But I figured you might find a few other pieces of cookware useful, too. So, I did some digging – and found this convenient Bulin Camping Cookware Kit.
It features a kettle, a frying pan, and two pots with lids, all made of anodized aluminum, a set of four bowls, two plates, one rice ladle, a soup spoon, and a cleaning sponge. And the best part is that the individual pieces nest together, meaning the kit doesn’t take up a lot of space.
4. Mess Kit
There are certain pieces of camp cooking gear that turn out to be necessary only after you have had the misfortune of leaving them at home. One example that comes to mind would be a mess kit.
For those unfamiliar with what a mess kit is, it’s essentially a set of basic cookware and utensils needed to prepare and eat a simple meal when camping or backpacking.
The UCO 6-Piece Camping Mess Kit is my current go-to.
Simple, compact, and relatively affordable, this six-piece mess kit includes a collapsible cup, a plate, a bowl, a fork, and a spoon with an integrated knife, along with a tether for keeping the kit secure.
I’m telling you, it’s everything you’ll need for a meal on the go.
5. Washing Set
Okay, who’s in charge of washing the dishes?
Whoever has the honor of cleaning up will appreciate having a washing set – like the Tiawudi 2 Pack Collapsible Sink – on hand.
The washing set includes two BPA-free washbasins, boasting thermoplastic rubber construction and a collapsible design. You can use one for washing the dishes and the other for storing your clean ones – but that’s just a suggestion. Both have an 8.5-liter capacity and collapse down to a height of only 2 inches.
Pair that with a cleaning sponge from your cooking utensils kit, and you’re all set.
I’d say a cooler is a must for any sort of excursion – by kayak or on foot. I recommend it for kayak touring and fishing trips, and, of course, for kayak camping.
I mean, you need a way to keep your food fresh and your beverages cool. And since bringing a mini-fridge isn’t a viable solution, a kayak cooler is the next best thing.
Choose wisely, though.
A kayak cooler for camping is only as good as its waterproof design, capacity, and ice-retention ability. On that note, for most weekend camping getaways, the Igloo 25-Quarts BMX Cooler will be more than enough.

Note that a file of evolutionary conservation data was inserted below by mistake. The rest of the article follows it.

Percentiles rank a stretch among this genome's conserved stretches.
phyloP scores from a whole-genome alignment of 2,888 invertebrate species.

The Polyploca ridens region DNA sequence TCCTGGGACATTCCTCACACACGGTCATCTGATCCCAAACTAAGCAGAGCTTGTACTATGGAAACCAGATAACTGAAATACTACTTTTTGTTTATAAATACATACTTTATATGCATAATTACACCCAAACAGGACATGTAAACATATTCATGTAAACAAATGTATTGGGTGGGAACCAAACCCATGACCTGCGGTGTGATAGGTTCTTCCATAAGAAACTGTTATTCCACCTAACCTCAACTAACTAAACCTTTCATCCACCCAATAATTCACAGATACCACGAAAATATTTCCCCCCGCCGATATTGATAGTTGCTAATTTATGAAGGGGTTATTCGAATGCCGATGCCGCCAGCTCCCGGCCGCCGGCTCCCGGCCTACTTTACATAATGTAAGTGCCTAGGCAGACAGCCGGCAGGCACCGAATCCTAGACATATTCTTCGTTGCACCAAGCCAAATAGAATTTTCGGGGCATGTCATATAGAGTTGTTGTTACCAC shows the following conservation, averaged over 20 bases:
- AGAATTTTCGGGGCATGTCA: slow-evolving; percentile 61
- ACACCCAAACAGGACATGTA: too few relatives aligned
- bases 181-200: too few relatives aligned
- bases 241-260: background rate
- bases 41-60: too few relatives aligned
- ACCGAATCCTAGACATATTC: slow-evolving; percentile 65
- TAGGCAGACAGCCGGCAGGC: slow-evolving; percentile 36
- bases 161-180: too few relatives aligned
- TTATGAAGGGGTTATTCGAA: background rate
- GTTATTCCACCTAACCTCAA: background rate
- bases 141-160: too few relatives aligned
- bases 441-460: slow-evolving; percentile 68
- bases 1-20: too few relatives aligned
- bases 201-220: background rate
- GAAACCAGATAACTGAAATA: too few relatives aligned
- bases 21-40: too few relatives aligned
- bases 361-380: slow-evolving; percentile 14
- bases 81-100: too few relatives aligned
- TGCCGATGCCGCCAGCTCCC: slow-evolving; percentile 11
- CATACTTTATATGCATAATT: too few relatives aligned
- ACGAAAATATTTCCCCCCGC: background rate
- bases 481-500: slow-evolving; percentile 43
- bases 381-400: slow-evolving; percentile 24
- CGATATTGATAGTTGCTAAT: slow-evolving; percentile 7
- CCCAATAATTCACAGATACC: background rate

You’ll find a few more options in my best kayak cooler round-up, though!
7. Lighter, Fire Starters & Waterproof Matches
You can’t have your evening meal next to a campfire without – well, a campfire. And that means you’ll also have to pack some fire-starting equipment, too.
Here are a few suggestions:
- A lighter, preferably a waterproof and windproof one designed for outdoor use, like this electric rechargeable lighter by LCFUN
- Firestarters, like this 100-piece pack of fire starter cubes
- Waterproof matches, like the Coghlan’s 940BP Waterproof Matches
Oh, and one more thing:
Make sure that your campfire doesn’t get out of hand. Keep the fire small and controlled, and be sure to put it out completely and scatter the cool ashes when you’re done.
8. Litter Bags
Do you know about the Leave No Trace principles? There are seven of them, but the central concept of wilderness ethics comes down to making minimal impact on nature when spending time in the great outdoors.
And one of those seven principles is – dispose of waste properly.
That means you should dispose of food waste, non-reusable items, and other trash responsibly. If you bring it to the campsite, you should also pack it up and carry it with you when you leave.
And for that, you’re going to need litter bags – and lots of them.
Kayak Camping Packing List: Final Thoughts
You don’t have to spend hours pondering what to bring kayak camping anymore. Or what’s that one thing that you’re missing.
Whether you’re a first-timer or a seasoned expert-level enthusiast, this kayak camping gear list will account for a smooth trip – call it a kayak camping checklist1 if you will
It’s a happy medium for your next campout by the water:
It covers all the fundamentals – plus a few things that’ll make your kayak camping trip a bit more “luxurious” and fun.
Of course, you can always add – or remove – items to adapt to your specific needs, but this kayak camping checklist has everything to make sure you’re well-prepared